At the specified measurement times the medium was again removed. Before analysis, the cells were washed two times with PBS. The images for the intracellular localization of the particles were taken using a commercial setup (LSM SP5 STED Leica laser scanning confocal microscope, Leica, Olympus, Germany), consisting of an inverse fluorescence microscope (DMI 6000 CS) equipped with a multi-laser combination, in addition to five detectors operating in the range of 400–800 nm. An HCX PL APO CS 63×/1.4–0.6 oil-immersion objective was used in these studies. Fluorescent particles were excited with an Ar laser (≈20 mW, λ = 488 nm), and detected at 510–550 nm, which corresponds to green in color. The membrane of the MSCs was stained with CellMask™ Orange (2.5 μg·mL−1, Invitrogen, Germany), which is pseudocolored in the images as red surrounding the cytoplasm (excited with a DPSS 561 nm laser (≈20 mW) and detected at 580–620 nm). The nucleus was stained with DraQ5 (2.5 μM, Biostatus, U.K.) and appears as a blue color (excited with a HeNe laser at 633 nm, ≈10 mW and detected at 680–750 nm).
TEM was performed to precisely localize the intracellular particles and characterize morphological changes. For preparation, cells were seeded out in a 24-well plate (Greiner, Germany) containing three sapphire disks, surface C-coated. Cells were seeded out and adhered for 24 h on the sapphire discs. PLLA particles were added at a concentration of 300 µg·mL−1 to the cell medium and incubated for 24 h. After incubation, the supernatant was removed, the cells were washed with PBS and new medium was added. At days 4 and 11 after cell seeding, the cells were detached by trypsin and newly seeded out.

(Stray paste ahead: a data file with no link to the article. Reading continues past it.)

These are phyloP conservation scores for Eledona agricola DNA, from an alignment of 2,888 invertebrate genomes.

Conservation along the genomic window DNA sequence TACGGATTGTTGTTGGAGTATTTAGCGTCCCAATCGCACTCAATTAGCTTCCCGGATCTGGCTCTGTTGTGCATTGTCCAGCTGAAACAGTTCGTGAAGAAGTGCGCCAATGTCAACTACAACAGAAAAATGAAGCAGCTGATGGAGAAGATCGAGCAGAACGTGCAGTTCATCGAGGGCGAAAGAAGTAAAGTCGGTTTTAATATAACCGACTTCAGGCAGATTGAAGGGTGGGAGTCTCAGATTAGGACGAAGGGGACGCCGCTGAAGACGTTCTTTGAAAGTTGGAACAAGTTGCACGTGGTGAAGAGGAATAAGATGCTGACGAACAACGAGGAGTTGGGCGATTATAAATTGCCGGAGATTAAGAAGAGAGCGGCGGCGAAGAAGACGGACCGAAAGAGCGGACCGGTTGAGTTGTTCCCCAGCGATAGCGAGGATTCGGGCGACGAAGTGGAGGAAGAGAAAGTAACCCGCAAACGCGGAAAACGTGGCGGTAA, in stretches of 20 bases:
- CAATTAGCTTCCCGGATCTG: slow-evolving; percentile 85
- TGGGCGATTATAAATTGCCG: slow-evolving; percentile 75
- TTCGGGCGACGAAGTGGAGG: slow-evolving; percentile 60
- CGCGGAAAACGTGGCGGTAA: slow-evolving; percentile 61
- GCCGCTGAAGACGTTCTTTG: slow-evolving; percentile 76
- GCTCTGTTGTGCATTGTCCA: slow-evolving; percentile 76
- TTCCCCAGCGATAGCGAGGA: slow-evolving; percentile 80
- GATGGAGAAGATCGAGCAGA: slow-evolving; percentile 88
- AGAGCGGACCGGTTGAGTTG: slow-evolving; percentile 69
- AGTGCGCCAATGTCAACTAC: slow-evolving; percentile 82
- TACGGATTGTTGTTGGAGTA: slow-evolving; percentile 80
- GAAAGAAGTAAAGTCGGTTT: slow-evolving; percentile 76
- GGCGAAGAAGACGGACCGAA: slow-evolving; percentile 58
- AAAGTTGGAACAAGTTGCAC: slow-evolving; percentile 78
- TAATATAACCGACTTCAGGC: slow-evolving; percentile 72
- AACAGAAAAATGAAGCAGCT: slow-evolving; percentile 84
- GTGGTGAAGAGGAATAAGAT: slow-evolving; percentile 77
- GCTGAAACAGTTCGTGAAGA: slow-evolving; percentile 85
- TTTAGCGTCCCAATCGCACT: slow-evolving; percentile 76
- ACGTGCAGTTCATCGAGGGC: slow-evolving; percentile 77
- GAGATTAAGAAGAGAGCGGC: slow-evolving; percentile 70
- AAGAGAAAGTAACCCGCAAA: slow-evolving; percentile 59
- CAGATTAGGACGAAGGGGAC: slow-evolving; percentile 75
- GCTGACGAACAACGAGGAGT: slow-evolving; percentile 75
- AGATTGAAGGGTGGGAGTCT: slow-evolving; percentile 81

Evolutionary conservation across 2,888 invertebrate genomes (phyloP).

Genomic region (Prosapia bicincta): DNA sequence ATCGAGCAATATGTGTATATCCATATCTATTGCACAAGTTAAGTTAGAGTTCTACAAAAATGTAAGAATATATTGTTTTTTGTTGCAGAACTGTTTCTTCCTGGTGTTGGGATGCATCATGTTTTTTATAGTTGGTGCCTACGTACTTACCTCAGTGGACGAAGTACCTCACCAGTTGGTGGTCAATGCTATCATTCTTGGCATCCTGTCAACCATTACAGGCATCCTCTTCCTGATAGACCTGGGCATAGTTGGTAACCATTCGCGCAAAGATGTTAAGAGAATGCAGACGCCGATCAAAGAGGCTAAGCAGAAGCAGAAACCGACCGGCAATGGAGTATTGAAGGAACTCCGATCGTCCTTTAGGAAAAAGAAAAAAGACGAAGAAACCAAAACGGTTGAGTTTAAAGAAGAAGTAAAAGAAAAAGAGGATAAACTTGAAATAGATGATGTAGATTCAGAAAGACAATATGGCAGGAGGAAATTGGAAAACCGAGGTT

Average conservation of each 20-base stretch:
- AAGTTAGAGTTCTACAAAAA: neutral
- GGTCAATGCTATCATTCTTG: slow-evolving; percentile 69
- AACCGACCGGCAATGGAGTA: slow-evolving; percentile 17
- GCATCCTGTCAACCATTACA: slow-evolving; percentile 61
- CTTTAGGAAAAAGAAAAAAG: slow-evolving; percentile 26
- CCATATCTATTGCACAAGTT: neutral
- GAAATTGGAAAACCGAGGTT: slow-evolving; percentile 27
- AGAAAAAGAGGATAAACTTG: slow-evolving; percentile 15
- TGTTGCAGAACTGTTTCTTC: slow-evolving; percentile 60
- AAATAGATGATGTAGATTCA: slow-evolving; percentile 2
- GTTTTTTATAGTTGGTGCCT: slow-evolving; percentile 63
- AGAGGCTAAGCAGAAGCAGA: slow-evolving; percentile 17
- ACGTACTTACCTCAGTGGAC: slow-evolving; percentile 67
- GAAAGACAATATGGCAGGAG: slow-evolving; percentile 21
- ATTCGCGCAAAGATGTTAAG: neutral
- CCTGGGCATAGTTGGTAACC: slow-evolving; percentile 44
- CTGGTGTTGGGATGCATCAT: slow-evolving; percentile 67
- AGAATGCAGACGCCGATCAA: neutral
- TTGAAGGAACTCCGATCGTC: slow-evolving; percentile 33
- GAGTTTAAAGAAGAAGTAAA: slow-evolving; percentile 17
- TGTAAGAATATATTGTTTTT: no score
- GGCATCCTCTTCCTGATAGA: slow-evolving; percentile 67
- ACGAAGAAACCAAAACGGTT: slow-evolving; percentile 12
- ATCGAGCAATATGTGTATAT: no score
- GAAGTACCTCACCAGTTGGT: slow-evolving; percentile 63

At the specified residence times, the sapphire disks were removed from the wells and dipped into 1-hexadecane to remove the remaining medium. The disks were covered with aluminum disks to prevent squeezing of the cells and the sandwich was injected into a high pressure freezing device (Wohlwend, Switzerland). The frozen sandwich was stored in liquid N2.
The aluminum cover was removed in a liquid N2 environment and the sapphire disk was transferred into anhydrous acetone at −90 °C, (Merck, Germany) containing 4% aqueous osmium tetroxide (Roth, Germany) and 0.1% uranyl acetate (Merck, Germany) as a freeze substitution (Leica EM AFS2, Germany).
The samples were slowly warmed to 0 °C over a time period of 18–20 h. After 1 h the freeze-substitution samples were warmed to room temperature, then the substitution medium was removed and the disks were washed two times with an aliquot of acetone. The disks were incubated in 1:1 EPON® for 3 min an acetone solution and left over night in a 100% EPON® solution (epoxide resin, Fluka, Switzerland). The next day, infiltration was completed and the disks were transferred into a new 1.5 mL reaction tube containing fresh 100% EPON® and arranged with the cell covered site to the vessel opening. The tubes were left in a furnace at a temperature of 60 °C for 3 days to polymerize the epoxide resin. The hardened samples were quickly cooled down with liquid N2, in order to break the resin block at the interface to the disk. The cells were then enclosed in the resin block. The block was divided in halves, then trimmed into a trapezoid area with an abundant number of cells, and then fixed in the ultra-microtome (Leica Ultracut UCT). With a diamond knife (Diatome Ultra, Switzerland), 60 nm thick sections were achieved and applied on a copper grid (3.05, 300 mesh, Agar Scientific, U.K.).